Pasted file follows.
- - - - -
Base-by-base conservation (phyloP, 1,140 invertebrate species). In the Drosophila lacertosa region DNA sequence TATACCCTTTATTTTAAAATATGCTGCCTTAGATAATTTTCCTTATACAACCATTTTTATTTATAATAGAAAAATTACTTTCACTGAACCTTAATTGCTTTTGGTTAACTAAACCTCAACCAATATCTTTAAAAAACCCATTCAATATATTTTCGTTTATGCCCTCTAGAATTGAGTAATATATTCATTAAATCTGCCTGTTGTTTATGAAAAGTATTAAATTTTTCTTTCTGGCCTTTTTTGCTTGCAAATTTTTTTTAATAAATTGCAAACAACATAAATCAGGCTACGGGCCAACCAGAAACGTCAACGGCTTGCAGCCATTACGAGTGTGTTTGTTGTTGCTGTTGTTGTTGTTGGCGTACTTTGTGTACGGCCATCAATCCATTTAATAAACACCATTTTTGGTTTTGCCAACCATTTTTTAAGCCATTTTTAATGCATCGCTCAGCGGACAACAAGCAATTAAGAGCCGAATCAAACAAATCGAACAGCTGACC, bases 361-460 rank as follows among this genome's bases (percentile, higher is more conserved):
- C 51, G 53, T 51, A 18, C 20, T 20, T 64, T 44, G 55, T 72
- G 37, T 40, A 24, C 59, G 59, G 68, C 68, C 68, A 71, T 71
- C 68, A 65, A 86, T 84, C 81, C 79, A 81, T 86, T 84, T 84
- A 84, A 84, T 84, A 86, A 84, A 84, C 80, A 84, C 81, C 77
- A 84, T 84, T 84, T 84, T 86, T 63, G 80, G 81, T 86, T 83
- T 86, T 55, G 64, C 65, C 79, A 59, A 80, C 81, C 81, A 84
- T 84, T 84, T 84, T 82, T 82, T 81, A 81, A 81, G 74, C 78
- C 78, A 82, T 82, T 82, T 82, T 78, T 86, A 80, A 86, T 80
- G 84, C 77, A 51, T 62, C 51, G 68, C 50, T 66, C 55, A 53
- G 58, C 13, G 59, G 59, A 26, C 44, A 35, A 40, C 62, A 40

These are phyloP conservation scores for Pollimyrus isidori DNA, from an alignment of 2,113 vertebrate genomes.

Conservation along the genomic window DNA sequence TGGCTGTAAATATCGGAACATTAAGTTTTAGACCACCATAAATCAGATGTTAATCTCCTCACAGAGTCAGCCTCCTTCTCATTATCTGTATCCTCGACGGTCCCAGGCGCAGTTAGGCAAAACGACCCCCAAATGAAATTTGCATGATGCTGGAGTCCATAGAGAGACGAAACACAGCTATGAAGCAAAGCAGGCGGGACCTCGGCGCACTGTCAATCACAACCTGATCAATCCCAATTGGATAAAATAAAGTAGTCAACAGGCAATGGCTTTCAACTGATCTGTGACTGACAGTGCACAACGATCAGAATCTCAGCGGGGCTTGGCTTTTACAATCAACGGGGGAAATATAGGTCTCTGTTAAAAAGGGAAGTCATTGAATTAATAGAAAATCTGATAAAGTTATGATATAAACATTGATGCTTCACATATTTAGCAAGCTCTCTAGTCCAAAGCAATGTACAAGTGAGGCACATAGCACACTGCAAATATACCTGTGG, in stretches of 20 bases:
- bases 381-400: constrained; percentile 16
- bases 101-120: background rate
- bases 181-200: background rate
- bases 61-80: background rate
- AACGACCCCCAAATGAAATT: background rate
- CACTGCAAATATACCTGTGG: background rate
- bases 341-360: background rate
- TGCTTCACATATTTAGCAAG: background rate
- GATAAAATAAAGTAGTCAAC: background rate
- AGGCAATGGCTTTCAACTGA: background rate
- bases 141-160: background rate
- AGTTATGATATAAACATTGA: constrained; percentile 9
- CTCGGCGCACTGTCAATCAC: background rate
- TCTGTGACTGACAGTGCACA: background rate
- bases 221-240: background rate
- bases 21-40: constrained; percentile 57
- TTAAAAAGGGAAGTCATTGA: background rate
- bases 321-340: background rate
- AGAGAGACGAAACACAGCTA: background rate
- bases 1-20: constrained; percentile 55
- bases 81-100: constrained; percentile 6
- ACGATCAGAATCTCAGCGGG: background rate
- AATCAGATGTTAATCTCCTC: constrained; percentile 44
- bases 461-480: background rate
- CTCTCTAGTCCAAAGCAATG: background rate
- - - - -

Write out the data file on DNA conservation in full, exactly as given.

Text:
Base-by-base conservation (phyloP, 1,140 invertebrate species). In the Drosophila lacertosa region DNA sequence TATACCCTTTATTTTAAAATATGCTGCCTTAGATAATTTTCCTTATACAACCATTTTTATTTATAATAGAAAAATTACTTTCACTGAACCTTAATTGCTTTTGGTTAACTAAACCTCAACCAATATCTTTAAAAAACCCATTCAATATATTTTCGTTTATGCCCTCTAGAATTGAGTAATATATTCATTAAATCTGCCTGTTGTTTATGAAAAGTATTAAATTTTTCTTTCTGGCCTTTTTTGCTTGCAAATTTTTTTTAATAAATTGCAAACAACATAAATCAGGCTACGGGCCAACCAGAAACGTCAACGGCTTGCAGCCATTACGAGTGTGTTTGTTGTTGCTGTTGTTGTTGTTGGCGTACTTTGTGTACGGCCATCAATCCATTTAATAAACACCATTTTTGGTTTTGCCAACCATTTTTTAAGCCATTTTTAATGCATCGCTCAGCGGACAACAAGCAATTAAGAGCCGAATCAAACAAATCGAACAGCTGACC, bases 361-460 rank as follows among this genome's bases (percentile, higher is more conserved):
- C 51, G 53, T 51, A 18, C 20, T 20, T 64, T 44, G 55, T 72
- G 37, T 40, A 24, C 59, G 59, G 68, C 68, C 68, A 71, T 71
- C 68, A 65, A 86, T 84, C 81, C 79, A 81, T 86, T 84, T 84
- A 84, A 84, T 84, A 86, A 84, A 84, C 80, A 84, C 81, C 77
- A 84, T 84, T 84, T 84, T 86, T 63, G 80, G 81, T 86, T 83
- T 86, T 55, G 64, C 65, C 79, A 59, A 80, C 81, C 81, A 84
- T 84, T 84, T 84, T 82, T 82, T 81, A 81, A 81, G 74, C 78
- C 78, A 82, T 82, T 82, T 82, T 78, T 86, A 80, A 86, T 80
- G 84, C 77, A 51, T 62, C 51, G 68, C 50, T 66, C 55, A 53
- G 58, C 13, G 59, G 59, A 26, C 44, A 35, A 40, C 62, A 40

These are phyloP conservation scores for Pollimyrus isidori DNA, from an alignment of 2,113 vertebrate genomes.

Conservation along the genomic window DNA sequence TGGCTGTAAATATCGGAACATTAAGTTTTAGACCACCATAAATCAGATGTTAATCTCCTCACAGAGTCAGCCTCCTTCTCATTATCTGTATCCTCGACGGTCCCAGGCGCAGTTAGGCAAAACGACCCCCAAATGAAATTTGCATGATGCTGGAGTCCATAGAGAGACGAAACACAGCTATGAAGCAAAGCAGGCGGGACCTCGGCGCACTGTCAATCACAACCTGATCAATCCCAATTGGATAAAATAAAGTAGTCAACAGGCAATGGCTTTCAACTGATCTGTGACTGACAGTGCACAACGATCAGAATCTCAGCGGGGCTTGGCTTTTACAATCAACGGGGGAAATATAGGTCTCTGTTAAAAAGGGAAGTCATTGAATTAATAGAAAATCTGATAAAGTTATGATATAAACATTGATGCTTCACATATTTAGCAAGCTCTCTAGTCCAAAGCAATGTACAAGTGAGGCACATAGCACACTGCAAATATACCTGTGG, in stretches of 20 bases:
- bases 381-400: constrained; percentile 16
- bases 101-120: background rate
- bases 181-200: background rate
- bases 61-80: background rate
- AACGACCCCCAAATGAAATT: background rate
- CACTGCAAATATACCTGTGG: background rate
- bases 341-360: background rate
- TGCTTCACATATTTAGCAAG: background rate
- GATAAAATAAAGTAGTCAAC: background rate
- AGGCAATGGCTTTCAACTGA: background rate
- bases 141-160: background rate
- AGTTATGATATAAACATTGA: constrained; percentile 9
- CTCGGCGCACTGTCAATCAC: background rate
- TCTGTGACTGACAGTGCACA: background rate
- bases 221-240: background rate
- bases 21-40: constrained; percentile 57
- TTAAAAAGGGAAGTCATTGA: background rate
- bases 321-340: background rate
- AGAGAGACGAAACACAGCTA: background rate
- bases 1-20: constrained; percentile 55
- bases 81-100: constrained; percentile 6
- ACGATCAGAATCTCAGCGGG: background rate
- AATCAGATGTTAATCTCCTC: constrained; percentile 44
- bases 461-480: background rate
- CTCTCTAGTCCAAAGCAATG: background rate